Results also suggest that Triad wineries should encourage residents to visit them so as wineries become part of residents’ social space and lifestyle. High visitation not only increases locals’ appreciation of the winery-community relationships; it can also help to expand wineries’ local market share. Wineries can increase visitation and market share by strengthening their marketing efforts in the surrounding communities as a whole, as results showed that sociodemographic indicators have a weak effect on residents’ perceptions. Given that trails can help build harmonious communities, we suggest that wineries within trails orchestrate their marketing efforts to reach the local clientele. Since residents are aware of and have access to information about local wineries, we suggest that managers develop price incentives (such as purchase discounts and courtesy wine-tasting tickets) or special events (such as residents’ appreciation wine-tastings) to attract residents to their premises.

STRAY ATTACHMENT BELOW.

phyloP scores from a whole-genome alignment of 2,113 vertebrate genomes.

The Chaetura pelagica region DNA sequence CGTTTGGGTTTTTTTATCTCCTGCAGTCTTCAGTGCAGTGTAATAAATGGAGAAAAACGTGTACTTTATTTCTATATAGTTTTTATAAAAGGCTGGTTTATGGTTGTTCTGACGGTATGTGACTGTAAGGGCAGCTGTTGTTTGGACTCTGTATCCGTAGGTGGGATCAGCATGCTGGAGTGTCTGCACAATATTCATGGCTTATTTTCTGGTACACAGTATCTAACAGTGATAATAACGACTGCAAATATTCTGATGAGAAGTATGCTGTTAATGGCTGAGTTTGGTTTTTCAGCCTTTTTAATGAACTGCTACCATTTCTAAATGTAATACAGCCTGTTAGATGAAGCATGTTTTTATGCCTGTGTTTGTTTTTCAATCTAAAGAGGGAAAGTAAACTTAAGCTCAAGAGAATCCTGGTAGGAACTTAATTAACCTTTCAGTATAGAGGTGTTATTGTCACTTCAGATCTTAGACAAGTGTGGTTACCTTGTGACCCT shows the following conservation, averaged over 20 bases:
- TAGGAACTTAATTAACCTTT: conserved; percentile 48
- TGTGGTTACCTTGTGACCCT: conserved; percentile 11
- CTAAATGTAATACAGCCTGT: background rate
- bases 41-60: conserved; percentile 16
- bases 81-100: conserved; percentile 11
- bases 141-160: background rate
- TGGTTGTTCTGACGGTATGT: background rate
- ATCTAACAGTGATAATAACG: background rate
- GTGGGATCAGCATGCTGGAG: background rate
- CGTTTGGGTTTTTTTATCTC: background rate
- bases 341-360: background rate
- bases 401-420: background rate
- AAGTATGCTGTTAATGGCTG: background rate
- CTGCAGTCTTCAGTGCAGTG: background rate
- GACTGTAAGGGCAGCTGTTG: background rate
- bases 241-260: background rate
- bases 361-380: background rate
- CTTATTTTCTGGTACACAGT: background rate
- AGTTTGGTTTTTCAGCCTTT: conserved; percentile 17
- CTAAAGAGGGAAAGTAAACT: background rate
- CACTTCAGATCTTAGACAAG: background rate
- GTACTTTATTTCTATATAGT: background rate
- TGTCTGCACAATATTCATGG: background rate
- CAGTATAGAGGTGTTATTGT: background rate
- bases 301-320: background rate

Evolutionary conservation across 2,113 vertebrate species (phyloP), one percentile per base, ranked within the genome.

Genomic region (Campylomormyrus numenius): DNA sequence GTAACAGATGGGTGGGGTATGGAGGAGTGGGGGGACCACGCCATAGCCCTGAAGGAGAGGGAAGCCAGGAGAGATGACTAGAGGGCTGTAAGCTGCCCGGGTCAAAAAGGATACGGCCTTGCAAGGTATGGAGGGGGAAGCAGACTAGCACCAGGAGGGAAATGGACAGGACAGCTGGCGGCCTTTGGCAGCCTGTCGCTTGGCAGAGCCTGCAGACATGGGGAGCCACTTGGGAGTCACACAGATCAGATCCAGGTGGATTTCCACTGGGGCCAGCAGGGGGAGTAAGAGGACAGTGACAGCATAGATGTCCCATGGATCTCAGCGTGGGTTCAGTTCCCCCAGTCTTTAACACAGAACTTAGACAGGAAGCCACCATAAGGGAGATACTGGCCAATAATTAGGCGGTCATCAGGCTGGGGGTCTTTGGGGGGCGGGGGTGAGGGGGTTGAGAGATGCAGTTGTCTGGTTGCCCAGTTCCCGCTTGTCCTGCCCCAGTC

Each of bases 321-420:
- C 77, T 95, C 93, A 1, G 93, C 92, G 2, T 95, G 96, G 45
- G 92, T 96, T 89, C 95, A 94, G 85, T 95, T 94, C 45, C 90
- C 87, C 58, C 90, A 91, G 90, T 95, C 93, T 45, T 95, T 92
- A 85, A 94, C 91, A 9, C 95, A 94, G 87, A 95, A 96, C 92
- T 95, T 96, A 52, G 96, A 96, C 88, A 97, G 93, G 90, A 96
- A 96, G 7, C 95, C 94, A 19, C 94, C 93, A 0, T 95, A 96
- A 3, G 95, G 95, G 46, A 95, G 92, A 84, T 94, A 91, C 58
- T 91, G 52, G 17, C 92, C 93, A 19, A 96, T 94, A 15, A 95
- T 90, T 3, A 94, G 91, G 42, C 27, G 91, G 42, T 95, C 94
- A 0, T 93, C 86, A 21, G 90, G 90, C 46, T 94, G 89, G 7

Briedenhann, J. and E. Wickens. (2004). Tourism routes as a tool for the economic development of rural areas: Vibrant hope or impossible dream? Tourism Management, 25(1), 71–79.
Meyer-Cech, K. (2005). Regional cooperation in rural theme trails. In D.R. Hall, I. Kirkpatrick, and M. Mitchel (Eds.), Rural Tourism and Sustainable Business (pp. 137–148). Clevedon, UK: Channel View Publications.
NC Department of Commerce. (2012). North Carolina Wine and Grape Growers Council Annual Report. Raleigh (NC): NC Department of Commerce [accessed 2016 Mar 7].
Xu, S., Y-F. Leung, and C. Barbieri. (2016). Characterizing themed touring routes—A geospatial and tourism evaluation of wine trails. Tourism Planning & Development, 13(2), 168-184.
We wish to thank the following reviewers of this publication: Dr. Carol Kline (Associate Professor, Appalachian State University); Annie Baggett, MBA (Agritourism Marketing Specialist, NC Department of Agriculture & Consumer Services); and Jennifer Hiatt (Manager) and Neil Shore (Owner) from Sanders Ridge Winery.
Publication date: April 21, 2016